Methods

Patients

This study was approved by the Ethics Committee of the Toho University Omori Medical Center (clearance number: M 21325). We performed lap-SPS combined with TARD or TaTME to achieve TME in 137 patients with rectal tumors near the anus between January 2006 and February 2021. In this study, 14 patients have been excluded: five patients who required rectal amputation, two patients with gastrointestinal stromal tumors, two patients with neuroendocrine tumors, four patients with rectal cancer located at >5 cm from the anal verge, and one patient with missing data. Thus, we retrospectively evaluated surgical and oncological outcomes in 123 patients.

Outcomes

As for surgical outcomes, we evaluated total operation time, blood loss, the number of dissected lymph nodes, the time to catheter removal, and postoperative complications. Postoperative complications were reported according to the Clavien–Dindo classification. Anastomotic leakage was determined by evaluating a combination of symptoms, imaging, and/or radiological findings. The degree of urinary dysfunction was determined by the incidence of re-indwelling urinary catheters, requiring medication and/or clean intermittent catheterization after surgery. As for oncological outcomes, we evaluated the specimen’s pathological quality, including the mesorectum, circumferential resection margin (CRM), distal resection margin from the rectal stump (DM), the incidence of recurrence, overall survival, and relapse-free survival. Gastrointestinal pathologists assessed the specimens. The quality of the mesorectum was defined according to the method by Quirke et al. [10]. The patients were followed up after surgery: blood tests were performed every 3 months, including carcinoembryonic antigen (CEA) and carbohydrate antigen (CA 19-9). Computed tomography (CT) and/or abdominal ultrasonography were performed every 3 months in the first 3 years and every 6 months thereafter to check for cancer recurrence. Local recurrence was defined as any recurrence diagnosed or suspected in the pelvis.

Indication of transanal down-to-up rectal dissection combined with lap-SPS for RC near the anus

We chose transanal down-to-up rectal dissection to perform lap-SPS for RC near the anus. Intersphincteric resection (ISR) was indicated for lesions <5 cm from the anal verge, excluding clinical stage IV cancer cases. According to the UICC TNM classification of malignant tumors, we first evaluated clinical TNM staging using enhanced CT and magnetic resonance imaging (MRI). For locally advanced tumors with clinical stage N2-3 and/or suspected direct invasion to adjacent organs (including the prostate, vagina, and levator ani muscle), we administered chemoradiation therapy (CRT) with S-1 or neoadjuvant chemotherapy (NAC) before surgery. Subsequently, we evaluated the final TNM staging using enhanced CT and MRI. Patients with obvious findings of direct invasion to adjacent organs were excluded from the indication of lap-SPS with transanal mobilization and underwent rectal amputation instead.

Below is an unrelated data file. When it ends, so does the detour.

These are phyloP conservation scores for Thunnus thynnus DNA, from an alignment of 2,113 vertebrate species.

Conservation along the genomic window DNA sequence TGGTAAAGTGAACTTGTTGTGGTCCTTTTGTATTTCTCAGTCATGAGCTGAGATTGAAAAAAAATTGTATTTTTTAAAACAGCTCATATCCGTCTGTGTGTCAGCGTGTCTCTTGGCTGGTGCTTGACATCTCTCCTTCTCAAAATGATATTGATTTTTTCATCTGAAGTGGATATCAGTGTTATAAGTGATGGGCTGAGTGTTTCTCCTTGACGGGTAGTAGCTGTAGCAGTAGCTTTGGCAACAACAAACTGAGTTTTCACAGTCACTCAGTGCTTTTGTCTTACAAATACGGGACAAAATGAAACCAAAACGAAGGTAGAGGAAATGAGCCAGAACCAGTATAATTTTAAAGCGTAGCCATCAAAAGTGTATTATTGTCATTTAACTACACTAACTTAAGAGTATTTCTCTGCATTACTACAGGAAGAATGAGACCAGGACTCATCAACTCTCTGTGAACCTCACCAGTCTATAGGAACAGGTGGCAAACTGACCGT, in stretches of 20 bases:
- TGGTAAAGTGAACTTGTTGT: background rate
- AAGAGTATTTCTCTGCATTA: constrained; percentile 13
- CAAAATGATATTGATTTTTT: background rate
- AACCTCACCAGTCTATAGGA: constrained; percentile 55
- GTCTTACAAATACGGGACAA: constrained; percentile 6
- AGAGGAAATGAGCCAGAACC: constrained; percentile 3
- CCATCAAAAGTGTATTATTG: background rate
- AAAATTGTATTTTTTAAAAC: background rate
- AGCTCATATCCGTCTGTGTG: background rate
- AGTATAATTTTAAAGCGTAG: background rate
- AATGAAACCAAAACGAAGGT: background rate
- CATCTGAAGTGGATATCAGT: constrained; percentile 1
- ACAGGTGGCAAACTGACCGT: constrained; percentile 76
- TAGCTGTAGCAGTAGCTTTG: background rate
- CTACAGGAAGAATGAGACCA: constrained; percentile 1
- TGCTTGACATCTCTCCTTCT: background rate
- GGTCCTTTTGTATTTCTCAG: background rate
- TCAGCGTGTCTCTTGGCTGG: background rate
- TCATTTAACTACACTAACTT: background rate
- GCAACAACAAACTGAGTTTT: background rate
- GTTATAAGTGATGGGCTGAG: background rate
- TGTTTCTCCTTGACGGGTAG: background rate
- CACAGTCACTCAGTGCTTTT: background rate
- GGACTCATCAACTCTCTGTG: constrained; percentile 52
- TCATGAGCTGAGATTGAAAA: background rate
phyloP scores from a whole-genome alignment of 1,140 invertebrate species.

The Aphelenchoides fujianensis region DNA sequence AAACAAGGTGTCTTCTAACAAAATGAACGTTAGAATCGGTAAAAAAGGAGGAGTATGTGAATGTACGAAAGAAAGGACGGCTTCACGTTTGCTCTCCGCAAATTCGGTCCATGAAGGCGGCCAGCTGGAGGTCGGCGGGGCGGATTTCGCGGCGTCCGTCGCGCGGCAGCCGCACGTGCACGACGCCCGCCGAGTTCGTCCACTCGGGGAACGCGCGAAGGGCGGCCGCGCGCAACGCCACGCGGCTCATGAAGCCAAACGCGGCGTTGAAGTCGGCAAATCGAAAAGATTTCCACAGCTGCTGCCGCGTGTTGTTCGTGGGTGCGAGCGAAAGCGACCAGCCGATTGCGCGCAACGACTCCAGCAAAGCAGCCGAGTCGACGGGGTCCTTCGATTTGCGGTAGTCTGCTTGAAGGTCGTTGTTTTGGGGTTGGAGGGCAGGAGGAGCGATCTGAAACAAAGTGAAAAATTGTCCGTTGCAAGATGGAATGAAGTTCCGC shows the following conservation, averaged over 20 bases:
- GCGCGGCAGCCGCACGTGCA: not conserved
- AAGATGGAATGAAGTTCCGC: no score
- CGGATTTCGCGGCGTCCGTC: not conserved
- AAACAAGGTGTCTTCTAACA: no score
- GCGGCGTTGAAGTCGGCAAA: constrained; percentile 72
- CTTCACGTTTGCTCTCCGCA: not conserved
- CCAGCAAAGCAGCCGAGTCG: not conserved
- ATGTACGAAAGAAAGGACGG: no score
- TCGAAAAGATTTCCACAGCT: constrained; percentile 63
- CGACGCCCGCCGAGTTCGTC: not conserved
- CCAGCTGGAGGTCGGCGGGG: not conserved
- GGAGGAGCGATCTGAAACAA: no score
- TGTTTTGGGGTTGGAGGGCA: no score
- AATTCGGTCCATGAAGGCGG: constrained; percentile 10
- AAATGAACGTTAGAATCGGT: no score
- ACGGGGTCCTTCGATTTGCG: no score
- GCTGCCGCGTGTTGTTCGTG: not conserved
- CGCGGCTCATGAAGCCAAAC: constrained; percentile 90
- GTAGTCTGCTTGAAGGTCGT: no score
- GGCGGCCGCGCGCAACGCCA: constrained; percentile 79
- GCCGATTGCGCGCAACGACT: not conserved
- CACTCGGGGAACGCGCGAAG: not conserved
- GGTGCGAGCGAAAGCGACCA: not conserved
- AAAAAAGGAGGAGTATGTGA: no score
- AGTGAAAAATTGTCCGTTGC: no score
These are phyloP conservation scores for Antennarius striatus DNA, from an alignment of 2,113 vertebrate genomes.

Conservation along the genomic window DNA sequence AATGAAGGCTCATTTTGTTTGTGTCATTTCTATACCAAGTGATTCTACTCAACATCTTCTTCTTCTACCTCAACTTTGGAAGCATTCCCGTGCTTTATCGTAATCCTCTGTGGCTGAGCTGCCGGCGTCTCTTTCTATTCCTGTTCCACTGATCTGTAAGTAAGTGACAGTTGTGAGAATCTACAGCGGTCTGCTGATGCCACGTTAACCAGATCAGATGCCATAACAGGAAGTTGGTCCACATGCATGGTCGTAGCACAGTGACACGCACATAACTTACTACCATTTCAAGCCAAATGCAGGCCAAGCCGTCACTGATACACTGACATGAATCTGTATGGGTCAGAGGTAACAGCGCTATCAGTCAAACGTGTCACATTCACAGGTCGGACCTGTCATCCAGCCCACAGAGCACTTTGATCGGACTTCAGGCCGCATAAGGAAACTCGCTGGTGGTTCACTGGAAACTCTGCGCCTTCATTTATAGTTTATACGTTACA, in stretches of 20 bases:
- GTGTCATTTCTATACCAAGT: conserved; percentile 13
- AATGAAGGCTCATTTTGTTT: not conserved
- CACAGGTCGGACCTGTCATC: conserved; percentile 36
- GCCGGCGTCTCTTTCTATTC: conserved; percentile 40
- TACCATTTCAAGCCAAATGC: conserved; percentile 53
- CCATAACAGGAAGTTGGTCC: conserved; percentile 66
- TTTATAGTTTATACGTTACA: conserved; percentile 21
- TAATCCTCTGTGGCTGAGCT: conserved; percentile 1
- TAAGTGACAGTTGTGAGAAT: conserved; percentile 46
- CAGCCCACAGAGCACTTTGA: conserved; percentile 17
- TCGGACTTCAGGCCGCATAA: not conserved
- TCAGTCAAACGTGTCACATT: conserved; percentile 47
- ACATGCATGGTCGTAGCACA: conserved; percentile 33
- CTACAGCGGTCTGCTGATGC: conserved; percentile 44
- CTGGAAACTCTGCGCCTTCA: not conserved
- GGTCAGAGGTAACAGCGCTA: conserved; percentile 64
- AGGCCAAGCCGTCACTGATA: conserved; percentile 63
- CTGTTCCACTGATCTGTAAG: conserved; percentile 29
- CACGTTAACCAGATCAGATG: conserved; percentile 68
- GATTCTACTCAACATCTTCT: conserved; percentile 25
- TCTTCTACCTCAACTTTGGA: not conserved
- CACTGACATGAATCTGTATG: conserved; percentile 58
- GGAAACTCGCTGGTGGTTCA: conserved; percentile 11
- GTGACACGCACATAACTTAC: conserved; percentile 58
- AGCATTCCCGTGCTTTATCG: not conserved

Surgical procedure

The surgical technique for TARD has been previously described [7,8,9]. First, division of the rectum was initiated at the posterior side: ≥ 2 cm for clinical T2 and 3 cancers or ≥ 1 cm for clinical T1 cancer, distal to the tumor margin [11, 12]. As for the goal of TARD, division and mobilization of the distal rectum (including the mesorectum) are performed “under direct vision,” both anteriorly (until the peritoneal reflection is identified) and posteriorly (until the sacral promontory beyond the rectosacral ligament is nearly reached), using an electronic scalpel and a pusher. However, where the neurovascular bundle was located, we transabdominally dissected both anterolateral sides of the rectum. We immediately converted to rectal amputation if we suspected any findings of direct invasion of the external anal sphincter or levator ani muscles during dissection of the internal and external anal sphincter muscles (Fig. 1).